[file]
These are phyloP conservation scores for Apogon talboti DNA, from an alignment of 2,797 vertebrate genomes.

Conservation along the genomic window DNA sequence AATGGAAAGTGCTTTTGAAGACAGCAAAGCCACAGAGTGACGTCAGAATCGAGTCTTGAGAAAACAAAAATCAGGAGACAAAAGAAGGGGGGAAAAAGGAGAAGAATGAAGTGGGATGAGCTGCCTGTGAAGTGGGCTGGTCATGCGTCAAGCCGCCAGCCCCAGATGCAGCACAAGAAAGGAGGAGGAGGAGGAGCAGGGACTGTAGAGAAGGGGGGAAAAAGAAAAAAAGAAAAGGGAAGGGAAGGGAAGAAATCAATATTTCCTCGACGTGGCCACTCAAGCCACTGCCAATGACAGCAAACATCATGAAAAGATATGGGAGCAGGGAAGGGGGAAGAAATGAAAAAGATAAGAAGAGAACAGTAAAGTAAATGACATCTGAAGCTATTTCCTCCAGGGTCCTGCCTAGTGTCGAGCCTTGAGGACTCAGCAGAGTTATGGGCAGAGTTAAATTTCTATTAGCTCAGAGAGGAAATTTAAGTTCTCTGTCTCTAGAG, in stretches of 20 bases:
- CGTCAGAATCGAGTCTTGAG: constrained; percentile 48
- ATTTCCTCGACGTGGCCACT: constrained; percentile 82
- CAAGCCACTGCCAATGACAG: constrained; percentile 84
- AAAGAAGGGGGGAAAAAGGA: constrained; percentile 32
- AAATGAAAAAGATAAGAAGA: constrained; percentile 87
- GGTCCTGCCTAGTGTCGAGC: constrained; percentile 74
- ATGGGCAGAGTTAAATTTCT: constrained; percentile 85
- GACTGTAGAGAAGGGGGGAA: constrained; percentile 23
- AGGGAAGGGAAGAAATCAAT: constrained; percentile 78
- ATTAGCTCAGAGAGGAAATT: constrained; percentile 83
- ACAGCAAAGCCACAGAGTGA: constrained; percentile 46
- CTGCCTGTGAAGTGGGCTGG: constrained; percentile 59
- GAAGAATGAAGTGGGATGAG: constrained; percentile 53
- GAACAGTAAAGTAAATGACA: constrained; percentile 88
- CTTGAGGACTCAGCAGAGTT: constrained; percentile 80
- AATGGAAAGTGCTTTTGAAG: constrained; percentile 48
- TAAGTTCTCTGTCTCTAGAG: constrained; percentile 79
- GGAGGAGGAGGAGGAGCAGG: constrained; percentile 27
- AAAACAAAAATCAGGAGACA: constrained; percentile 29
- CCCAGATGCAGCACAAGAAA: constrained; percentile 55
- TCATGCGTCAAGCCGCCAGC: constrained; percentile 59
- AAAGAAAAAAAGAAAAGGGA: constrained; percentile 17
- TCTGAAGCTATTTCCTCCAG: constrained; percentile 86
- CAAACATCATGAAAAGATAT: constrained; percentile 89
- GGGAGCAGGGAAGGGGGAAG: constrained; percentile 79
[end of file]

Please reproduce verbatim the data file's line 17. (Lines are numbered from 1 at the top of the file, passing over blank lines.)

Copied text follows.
- CTTGAGGACTCAGCAGAGTT: constrained; percentile 80